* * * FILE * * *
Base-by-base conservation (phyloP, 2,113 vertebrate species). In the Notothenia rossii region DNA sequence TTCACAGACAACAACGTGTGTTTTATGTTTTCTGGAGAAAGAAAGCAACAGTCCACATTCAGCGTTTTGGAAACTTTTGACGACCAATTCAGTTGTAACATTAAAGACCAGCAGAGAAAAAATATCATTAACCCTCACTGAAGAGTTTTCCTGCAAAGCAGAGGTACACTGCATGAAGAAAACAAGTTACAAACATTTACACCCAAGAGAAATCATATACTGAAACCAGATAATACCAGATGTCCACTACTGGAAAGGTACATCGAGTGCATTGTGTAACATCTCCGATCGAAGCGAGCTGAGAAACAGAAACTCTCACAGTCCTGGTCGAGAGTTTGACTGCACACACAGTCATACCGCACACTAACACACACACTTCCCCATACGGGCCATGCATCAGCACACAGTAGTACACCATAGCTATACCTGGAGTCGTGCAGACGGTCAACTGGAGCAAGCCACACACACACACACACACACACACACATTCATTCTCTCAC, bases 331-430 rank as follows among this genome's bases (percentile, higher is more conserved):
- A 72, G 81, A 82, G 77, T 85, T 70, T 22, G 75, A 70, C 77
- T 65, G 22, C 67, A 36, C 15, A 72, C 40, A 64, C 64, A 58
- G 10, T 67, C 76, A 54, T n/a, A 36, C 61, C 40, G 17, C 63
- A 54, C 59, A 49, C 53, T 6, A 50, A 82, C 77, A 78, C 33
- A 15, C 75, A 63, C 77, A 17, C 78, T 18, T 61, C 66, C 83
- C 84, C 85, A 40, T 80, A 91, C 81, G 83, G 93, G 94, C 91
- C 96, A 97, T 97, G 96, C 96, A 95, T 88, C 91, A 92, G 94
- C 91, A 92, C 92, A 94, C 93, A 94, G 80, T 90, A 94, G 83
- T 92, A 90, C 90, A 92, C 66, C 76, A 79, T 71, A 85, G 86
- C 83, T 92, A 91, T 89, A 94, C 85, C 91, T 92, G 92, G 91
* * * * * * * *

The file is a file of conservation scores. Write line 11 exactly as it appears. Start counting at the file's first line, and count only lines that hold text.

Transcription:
- C 83, T 92, A 91, T 89, A 94, C 85, C 91, T 92, G 92, G 91